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What Happens When Our School Boards Aren't Governing?

Teacher and student

I have the unique opportunity to coach and mentor school board members across the country through School Board Partners, a national network of 91 school board members across 63 cities representing 5.9 million students. After working with over 30 school board members and counting, I have observed several common challenges plaguing many of our nation’s public school systems.

One of the most prevalent and troubling dynamics I’ve noticed is the imbalance of power between school boards and their superintendents. School board members from all corners of the country persistently say things to me like “our board does whatever the Superintendent wants,” or “since my term began, our board has not introduced a single policy initiative, or “our board does not properly evaluate the Superintendent.”

What happens when our school boards aren’t governing?

Our democratic system of government was designed with three branches of government to ensure no individual or group gained too much power. When school boards abdicate their policy-making role and supervisory responsibilities over the superintendent, it is analogous to Congress not passing laws and deferring to the President as if he were a monarch. I’m certain the public outcry in response to our federal government operating that way would be deafening. The centralization of power with one individual would undoubtedly lead to serious degradation of the rights of individuals and groups who disagreed with the President, and our entire democracy would be broken.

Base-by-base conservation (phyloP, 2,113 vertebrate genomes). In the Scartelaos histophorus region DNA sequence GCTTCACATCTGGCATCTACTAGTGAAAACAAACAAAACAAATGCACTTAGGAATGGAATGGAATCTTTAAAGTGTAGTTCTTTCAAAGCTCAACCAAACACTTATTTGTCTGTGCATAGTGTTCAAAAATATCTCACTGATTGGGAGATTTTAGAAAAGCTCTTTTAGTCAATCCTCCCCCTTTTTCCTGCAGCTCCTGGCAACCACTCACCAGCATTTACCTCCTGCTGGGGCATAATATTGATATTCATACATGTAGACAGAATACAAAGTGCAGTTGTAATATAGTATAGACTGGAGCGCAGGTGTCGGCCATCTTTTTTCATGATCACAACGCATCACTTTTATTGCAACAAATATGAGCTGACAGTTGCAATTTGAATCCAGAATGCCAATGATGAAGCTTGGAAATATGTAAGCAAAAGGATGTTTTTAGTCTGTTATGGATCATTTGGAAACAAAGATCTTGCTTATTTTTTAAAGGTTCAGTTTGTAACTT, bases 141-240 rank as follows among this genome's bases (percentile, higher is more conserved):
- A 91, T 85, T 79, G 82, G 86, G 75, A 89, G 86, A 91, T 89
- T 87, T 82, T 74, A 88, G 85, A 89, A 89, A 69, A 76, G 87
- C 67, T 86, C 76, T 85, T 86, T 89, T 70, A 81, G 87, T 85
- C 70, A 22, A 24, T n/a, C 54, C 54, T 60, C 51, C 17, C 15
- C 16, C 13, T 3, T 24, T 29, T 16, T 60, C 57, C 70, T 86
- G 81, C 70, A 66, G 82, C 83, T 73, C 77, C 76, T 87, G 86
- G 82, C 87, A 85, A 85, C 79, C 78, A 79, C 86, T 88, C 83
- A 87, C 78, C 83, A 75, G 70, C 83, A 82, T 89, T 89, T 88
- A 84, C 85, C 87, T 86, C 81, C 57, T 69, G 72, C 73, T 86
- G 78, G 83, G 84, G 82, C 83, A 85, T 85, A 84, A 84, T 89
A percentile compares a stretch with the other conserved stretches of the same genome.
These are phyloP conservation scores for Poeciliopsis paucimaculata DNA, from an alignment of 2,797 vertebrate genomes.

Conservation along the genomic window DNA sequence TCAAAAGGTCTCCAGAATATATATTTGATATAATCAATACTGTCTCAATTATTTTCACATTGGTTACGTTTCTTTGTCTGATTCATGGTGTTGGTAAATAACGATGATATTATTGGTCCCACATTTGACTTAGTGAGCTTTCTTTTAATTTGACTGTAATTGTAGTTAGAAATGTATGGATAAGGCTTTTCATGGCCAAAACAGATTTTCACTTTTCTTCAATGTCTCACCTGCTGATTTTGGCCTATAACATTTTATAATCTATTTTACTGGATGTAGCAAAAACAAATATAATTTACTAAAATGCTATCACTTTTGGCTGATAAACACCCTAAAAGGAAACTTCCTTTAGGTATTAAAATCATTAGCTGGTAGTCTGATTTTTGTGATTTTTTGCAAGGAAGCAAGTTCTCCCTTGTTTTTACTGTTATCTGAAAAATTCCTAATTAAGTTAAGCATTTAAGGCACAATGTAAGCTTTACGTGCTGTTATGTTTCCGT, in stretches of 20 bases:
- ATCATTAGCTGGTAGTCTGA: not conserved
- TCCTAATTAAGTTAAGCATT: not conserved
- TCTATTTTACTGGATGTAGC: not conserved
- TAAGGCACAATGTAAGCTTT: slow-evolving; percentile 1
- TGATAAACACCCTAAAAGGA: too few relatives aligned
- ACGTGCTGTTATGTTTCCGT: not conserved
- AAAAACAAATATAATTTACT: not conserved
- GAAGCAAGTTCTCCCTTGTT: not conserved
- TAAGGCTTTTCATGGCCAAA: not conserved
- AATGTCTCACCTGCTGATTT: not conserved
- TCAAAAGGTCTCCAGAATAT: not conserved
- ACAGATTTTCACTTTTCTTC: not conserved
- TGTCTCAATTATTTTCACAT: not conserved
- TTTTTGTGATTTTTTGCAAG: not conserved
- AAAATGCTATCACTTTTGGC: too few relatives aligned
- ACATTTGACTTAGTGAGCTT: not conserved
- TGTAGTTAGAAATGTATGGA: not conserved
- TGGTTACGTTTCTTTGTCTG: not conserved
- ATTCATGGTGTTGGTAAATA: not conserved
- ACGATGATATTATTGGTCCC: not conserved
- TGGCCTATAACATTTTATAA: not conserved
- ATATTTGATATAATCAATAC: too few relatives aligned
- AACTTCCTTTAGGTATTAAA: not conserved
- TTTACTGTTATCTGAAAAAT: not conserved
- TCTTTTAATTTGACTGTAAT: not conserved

So why are we silent when our local school boards don’t do their jobs?

Some education reformers are convinced that the only logical response to examples of dysfunctional school boards, which I must admit there are many, is to abolish them all together or keep them at bay. But this is a short-sighted vision without regard for the implications of letting the pendulum swing the other way, in favor of over-empowered superintendents.

If we are counting on benevolent dictators to rise to leadership in every one of our 13,800 school districts, we will inevitably be sorely disappointed. Instead of blaming and demonizing “the system”, we ought to embrace our local democracies and hold BOTH our elected officials and the leaders they choose accountable to rigorous standards of educational outcomes for all children – especially children who have fallen behind due to systemic racism and/or the district’s inability to meet their individual needs.

What happens when our school boards aren’t governing?

We must consider the grave consequences if a superintendent were to act in a manner that conflicts with the best interests of children and the school board looks the other way. Our democratic system of checks and balances would be rendered ineffective.

As I write this, a Russian invasion of Ukraine is underway, likely to result in massive human casualties and worldwide economic crisis. The Russian President received unanimous approval from the country’s legislative branch. We wouldn’t stand for such negligence from the U.S. Congress, nor should we stand for school boards that don’t govern properly and independently.

School Board Partners offers a better path forward. Instead of shaming or abandoning our locally elected school board members, we are identifying the most promising leaders and supporting them to use their power to help strengthen their entire boards, ultimately benefiting students and families. We provide them with the knowledge, skills, and wind beneath their wings to succeed. When school boards practice good governance, our children benefit from more equitable and higher-quality educational experiences.